When I walk into a room, I assume I'm the smartest person there. Call it a character flaw if you will, but it's really a survival trait expressed in the modern world. But my self-described smarts come at a price -- I lack the ability to actually do many things. I've managed to excel in the world of digital media and web development without knowing how to code, design, layout or architect. That's not to say I'm completely clueless in these areas. But I know enough to know what I don't know. And that's where the survival trait comes in.
To borrow a phrase, I get by with a little help from my friends.
I don't use those smarts to brow-beat the others around me. I use them to add to my ever-growing repository of would-be collaborators. Collaborators I need not only for my own flights of fancy, but for external projects and opportunities that find their way to me.
Showcase your skills for free...
I'm incredibly proud and fortunate to have found a vibrant and rich community in Phoenix. In every project I've been involved with -- and there are many -- I'm constantly amazed at the amount of effort put forth by volunteers who ask for nothing in return. If you don't have that in your community, I'm very sorry. Work on building it.
It's out of those "free jobs" that I find the majority of my collaborators. I've been turned on to talented designers, legendary coders, non-evil SEO types, gifted writers, cerebral typographers... the list goes on. And while they probably don't know it, I've been indexing and cataloging their skill sets, waiting for the right opportunities to show up. And they have. And I've been happy to either refer jobs out, sub them out or even collaborate together so we all see income from the final products. That's what I do.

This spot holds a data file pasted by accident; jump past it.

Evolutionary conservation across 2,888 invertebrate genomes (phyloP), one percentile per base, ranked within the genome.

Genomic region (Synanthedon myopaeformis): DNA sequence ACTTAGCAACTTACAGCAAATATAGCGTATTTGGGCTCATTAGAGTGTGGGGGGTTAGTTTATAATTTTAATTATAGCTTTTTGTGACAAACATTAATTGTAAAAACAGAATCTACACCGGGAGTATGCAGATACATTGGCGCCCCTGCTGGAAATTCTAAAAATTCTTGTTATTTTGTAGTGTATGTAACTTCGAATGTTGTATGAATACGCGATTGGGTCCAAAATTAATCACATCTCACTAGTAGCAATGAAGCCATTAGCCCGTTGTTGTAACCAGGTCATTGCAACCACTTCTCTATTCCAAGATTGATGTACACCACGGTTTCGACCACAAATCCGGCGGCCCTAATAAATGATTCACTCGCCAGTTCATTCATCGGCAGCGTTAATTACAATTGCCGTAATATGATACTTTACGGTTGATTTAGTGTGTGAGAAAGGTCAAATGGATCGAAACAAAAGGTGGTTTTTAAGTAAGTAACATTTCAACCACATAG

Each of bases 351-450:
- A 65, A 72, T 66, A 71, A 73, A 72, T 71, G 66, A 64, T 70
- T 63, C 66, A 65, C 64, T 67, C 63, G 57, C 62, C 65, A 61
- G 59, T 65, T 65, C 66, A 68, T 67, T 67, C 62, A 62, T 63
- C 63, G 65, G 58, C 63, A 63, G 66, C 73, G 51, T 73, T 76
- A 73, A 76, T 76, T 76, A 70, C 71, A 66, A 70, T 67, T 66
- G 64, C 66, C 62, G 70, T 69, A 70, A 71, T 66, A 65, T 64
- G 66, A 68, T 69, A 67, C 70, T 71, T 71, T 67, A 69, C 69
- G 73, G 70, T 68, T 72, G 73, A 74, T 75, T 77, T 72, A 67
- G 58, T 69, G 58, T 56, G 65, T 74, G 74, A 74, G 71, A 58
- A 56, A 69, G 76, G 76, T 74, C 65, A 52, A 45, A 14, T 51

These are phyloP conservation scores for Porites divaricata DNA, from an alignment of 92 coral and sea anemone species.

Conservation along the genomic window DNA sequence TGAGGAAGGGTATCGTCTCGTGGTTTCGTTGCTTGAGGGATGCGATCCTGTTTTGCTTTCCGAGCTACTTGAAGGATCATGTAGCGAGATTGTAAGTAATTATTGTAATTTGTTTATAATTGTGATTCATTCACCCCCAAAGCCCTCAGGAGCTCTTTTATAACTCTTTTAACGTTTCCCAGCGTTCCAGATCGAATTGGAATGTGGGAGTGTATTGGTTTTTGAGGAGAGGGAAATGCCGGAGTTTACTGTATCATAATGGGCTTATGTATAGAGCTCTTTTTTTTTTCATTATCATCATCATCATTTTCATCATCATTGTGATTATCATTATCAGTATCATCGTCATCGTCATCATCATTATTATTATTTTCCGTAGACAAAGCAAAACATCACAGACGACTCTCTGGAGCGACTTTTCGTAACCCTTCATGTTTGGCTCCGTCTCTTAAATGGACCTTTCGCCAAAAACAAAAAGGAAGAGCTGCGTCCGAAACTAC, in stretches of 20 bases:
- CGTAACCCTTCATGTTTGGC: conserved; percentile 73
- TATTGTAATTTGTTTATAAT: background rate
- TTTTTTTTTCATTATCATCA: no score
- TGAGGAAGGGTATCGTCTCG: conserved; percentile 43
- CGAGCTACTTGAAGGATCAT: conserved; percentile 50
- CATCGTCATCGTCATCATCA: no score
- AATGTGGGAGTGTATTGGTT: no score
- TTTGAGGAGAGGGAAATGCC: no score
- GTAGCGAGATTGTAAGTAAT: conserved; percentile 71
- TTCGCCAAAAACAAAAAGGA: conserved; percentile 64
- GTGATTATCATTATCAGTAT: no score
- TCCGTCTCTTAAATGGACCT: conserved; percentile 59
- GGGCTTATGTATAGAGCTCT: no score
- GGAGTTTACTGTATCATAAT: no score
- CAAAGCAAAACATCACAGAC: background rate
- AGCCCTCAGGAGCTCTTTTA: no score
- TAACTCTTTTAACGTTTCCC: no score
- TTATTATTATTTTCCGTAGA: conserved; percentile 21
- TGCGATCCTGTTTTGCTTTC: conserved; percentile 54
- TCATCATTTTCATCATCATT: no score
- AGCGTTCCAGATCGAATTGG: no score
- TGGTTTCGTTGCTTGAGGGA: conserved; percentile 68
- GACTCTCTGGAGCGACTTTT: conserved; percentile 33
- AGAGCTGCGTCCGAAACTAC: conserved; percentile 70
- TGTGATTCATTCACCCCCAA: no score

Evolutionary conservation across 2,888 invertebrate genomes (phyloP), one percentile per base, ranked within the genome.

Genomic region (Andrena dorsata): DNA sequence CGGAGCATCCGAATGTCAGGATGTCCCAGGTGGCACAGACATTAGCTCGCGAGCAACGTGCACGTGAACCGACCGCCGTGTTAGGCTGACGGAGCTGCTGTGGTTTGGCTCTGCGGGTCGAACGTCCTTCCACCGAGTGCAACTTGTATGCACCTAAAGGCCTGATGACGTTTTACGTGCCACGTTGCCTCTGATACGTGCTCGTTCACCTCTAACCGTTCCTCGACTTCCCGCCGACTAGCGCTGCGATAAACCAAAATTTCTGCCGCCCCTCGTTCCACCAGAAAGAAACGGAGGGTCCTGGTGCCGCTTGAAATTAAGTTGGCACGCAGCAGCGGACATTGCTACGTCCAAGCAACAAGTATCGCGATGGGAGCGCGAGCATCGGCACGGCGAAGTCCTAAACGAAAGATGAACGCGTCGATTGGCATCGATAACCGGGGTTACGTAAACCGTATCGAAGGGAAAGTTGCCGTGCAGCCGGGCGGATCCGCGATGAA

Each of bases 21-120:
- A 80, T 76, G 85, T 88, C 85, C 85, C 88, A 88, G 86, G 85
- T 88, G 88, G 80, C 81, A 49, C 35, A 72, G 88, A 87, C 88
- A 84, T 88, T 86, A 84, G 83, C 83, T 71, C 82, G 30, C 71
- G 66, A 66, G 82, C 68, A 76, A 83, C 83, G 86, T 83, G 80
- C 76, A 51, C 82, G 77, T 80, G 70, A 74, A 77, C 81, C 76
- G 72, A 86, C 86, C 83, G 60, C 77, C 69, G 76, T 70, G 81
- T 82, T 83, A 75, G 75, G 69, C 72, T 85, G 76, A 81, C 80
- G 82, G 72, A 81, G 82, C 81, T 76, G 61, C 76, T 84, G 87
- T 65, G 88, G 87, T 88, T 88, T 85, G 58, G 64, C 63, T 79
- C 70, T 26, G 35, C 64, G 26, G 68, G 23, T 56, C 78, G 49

... but treat the free jobs like you would a real job.
But understand that Meritocracy is the law of the land. Assume that in every pro-bono job you do or community effort your a part of, someone watching has potential work for your or is a potential client. We're watching your efforts and the efforts of others around you. Yes, we appreciate you -- and the rest of us -- are working for free. Yes, we appreciate that you -- and the rest of us -- have other paying gigs that sometimes take precedent. But you should recognize that how you work on the free project is how we assume you'll work on a paid project.
The fact is that we -- like you -- have options. All things being equal, we'll go with those who have shown themselves to be dependable when they only thing they could count on was a "nice job" from the rest of us.
We're moving to a reputation-based economy. How is yours?
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